Insurance Lawyer Needed On This Case

Weatherford lawyers and those in Mineral Wells, Aledo, Hudson Oaks, Springtown, Willow Park, Brock, Millsap, and other places in Parker County would respect the job performed in this case.
This is a 1984, Houston Court of Appeals [1 Dist.] opinion. The style of the case is, State Farm Mutual Automobile Insurance Company v. Francis. Here are some facts:
This is a suit to establish insurance coverage and to collect from State Farm the damages recovered by Francis in a trial against an alleged non-named insured.
Francis filed this suit alleging that the non-insured became an insured under the policy because he was a “user” of the automobile with the permission of the owner who was the named insured. Both sides filed a motion for summary judgment, and after a hearing, the court granted Francis motion and denied State Farm’s. This appeals court agreed.
On December 9, 1975, Joseph Chevalier, Earl Ellis, and two other men embarked on a hunting trip to Galveston County. Before the trip, a trailer holding a boat and motor, all owned by Earl Ellis, was hooked to a pick-up owned by Joseph Chevalier and insured by the State Farm. While Chevalier, as driver, and Ellis, as passenger, were traveling on Highway 45 toward Galveston County, the boat and motor fell from the trailer and struck an automobile being driven by the Francis.
Francis sued Chevalier and Ellis for personal injuries he received in the collision. A jury found Ellis negligent in failing to properly secure the boat and motor to the trailer, and that the failure to secure was a proximate cause of the accident, but it absolved Chevalier of any negligence. After State Farm declined to pay the judgment on behalf of Ellis, Francis sued to collect the judgment claiming that Ellis was an insured under Chevalier’s insurance policy because he was a permissive “user” as defined in the policy.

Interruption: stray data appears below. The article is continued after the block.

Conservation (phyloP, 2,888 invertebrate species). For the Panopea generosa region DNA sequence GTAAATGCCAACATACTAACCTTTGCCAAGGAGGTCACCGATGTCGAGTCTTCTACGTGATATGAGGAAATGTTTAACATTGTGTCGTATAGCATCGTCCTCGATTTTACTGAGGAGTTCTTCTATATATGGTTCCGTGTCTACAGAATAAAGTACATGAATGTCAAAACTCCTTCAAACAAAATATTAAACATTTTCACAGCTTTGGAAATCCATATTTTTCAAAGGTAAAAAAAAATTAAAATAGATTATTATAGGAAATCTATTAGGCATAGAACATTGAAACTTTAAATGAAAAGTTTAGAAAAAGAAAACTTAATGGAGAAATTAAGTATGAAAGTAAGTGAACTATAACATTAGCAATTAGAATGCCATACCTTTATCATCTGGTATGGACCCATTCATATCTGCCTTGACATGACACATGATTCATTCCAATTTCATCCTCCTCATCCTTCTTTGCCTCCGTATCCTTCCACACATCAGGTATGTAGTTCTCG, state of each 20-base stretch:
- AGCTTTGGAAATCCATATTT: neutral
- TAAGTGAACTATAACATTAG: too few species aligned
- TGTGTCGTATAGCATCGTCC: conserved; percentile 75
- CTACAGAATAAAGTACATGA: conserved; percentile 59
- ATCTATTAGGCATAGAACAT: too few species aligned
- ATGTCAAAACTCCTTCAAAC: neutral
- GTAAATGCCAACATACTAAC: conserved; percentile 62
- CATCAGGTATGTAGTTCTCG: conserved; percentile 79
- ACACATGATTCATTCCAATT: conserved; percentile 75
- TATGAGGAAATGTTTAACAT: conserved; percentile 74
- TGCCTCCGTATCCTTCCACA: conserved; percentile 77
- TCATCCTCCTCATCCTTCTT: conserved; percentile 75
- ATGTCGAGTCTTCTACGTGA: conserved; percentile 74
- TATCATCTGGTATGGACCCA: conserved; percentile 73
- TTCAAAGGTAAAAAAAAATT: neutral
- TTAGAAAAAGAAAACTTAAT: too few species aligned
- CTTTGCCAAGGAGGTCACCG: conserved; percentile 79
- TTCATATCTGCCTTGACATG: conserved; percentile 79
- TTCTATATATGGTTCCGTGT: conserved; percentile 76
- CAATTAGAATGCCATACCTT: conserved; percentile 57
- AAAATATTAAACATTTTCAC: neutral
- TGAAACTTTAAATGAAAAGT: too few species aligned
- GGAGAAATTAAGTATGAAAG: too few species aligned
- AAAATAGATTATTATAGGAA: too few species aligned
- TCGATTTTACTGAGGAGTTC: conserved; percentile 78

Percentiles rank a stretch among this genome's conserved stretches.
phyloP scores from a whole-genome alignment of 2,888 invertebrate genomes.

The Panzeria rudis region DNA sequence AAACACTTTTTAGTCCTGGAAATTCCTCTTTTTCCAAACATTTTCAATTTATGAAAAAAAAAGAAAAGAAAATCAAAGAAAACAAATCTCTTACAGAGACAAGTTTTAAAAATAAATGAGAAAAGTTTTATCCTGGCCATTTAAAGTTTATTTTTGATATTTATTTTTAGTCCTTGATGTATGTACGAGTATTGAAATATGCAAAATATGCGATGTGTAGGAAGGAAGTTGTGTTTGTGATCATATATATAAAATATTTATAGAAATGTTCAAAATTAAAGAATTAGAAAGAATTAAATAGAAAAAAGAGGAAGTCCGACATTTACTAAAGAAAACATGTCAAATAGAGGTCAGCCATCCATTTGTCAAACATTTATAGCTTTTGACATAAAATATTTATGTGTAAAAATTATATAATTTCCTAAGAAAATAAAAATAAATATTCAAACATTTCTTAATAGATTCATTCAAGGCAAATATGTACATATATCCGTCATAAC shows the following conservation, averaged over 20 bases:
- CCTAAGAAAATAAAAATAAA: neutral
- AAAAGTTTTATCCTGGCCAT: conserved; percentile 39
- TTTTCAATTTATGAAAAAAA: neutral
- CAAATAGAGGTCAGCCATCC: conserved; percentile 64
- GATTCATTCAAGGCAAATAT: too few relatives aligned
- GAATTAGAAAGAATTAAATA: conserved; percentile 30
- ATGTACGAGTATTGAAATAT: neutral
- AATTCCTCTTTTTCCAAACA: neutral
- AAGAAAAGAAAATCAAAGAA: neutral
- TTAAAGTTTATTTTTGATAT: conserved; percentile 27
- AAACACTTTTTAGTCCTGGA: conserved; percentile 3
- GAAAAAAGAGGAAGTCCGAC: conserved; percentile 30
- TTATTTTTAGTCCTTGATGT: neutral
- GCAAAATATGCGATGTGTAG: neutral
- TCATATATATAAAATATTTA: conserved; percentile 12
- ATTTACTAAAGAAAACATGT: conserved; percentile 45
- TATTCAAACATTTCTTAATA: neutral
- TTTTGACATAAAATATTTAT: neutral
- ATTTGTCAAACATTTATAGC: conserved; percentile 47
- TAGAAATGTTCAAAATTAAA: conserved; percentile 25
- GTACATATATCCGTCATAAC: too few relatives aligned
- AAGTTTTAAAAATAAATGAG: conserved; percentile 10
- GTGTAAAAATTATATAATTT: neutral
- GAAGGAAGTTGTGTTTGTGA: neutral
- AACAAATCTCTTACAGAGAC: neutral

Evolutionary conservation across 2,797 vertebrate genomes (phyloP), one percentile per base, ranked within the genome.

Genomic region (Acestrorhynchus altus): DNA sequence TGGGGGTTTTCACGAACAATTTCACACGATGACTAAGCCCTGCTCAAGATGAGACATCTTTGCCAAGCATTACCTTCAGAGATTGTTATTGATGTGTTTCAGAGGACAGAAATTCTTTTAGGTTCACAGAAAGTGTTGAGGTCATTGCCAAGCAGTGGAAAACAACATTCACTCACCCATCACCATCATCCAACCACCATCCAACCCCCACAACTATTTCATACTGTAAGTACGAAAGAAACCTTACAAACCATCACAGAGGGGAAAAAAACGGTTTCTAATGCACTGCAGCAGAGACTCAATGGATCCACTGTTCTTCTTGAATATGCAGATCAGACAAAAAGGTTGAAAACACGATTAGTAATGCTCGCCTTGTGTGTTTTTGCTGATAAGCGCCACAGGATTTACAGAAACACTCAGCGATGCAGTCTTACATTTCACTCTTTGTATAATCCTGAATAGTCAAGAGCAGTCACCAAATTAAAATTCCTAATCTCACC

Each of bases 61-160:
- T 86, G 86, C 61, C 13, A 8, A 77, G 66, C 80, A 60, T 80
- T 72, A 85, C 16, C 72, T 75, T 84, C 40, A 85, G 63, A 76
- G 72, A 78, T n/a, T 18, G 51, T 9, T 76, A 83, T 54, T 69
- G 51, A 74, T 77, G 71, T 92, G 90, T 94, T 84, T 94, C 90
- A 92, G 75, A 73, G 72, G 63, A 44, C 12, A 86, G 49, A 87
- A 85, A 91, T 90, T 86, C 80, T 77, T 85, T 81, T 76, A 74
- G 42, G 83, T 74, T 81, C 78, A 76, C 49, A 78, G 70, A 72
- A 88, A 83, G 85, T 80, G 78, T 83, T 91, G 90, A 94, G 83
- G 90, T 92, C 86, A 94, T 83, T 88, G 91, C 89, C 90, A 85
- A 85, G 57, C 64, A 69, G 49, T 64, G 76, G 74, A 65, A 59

The relevant portions of the insurance policy follows:
I. Coverage A-Bodily Injury Liability;
Coverage B-Property Damage Liability. To pay on behalf of the insured all sums which the insured shall become legally obligated to pay as damages because of:
A. bodily injury, sickness or disease, including death resulting therefrom, hereinafter called “bodily injury,” sustained by any person;
B. injury to or destruction of property, including loss of use thereof, hereinafter called “property damage”;
arising out of the ownership, maintenance or use of the owned automobile or any non-owned automobile, and the company shall defend any suit alleging such bodily injury or property damage and seeking damages which are payable under the terms of this policy…
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Persons Insured. The following are insureds under Part I:
(a) with respect to the owned automobile,
(1) the named insured and any resident of the same household,
(2) any other person using such automobile with the permission of the named insured, provided his actual operation or (if he is not operating) his other actual use thereof is within the scope of such permission, and (3) any other person or organization but only with respect to his or its liability because of acts or omissions of an insured under (a)(1) or (2) above;
(b) with respect to a non-owned automobile,
(1) the named insured,
(2) any relative, but only with respect to a private passenger automobile or trailer, provided his actual operation or (if he is not operating) the other actual use thereof is with the permission or reasonably believed to be with the permission, of the owner and is within the scope of such permission, and (3) any other person or organization not owning or hiring the automobile, but only with respect to his or its liability because of acts or omissions of an insured under (b)(1) or (2) above.
Definitions. Under Part I:
“named insured” means the individual named as named insured in the declarations and also includes his spouse, if a resident of the same household;
“insured” means a person or organization described under “Persons Insured”;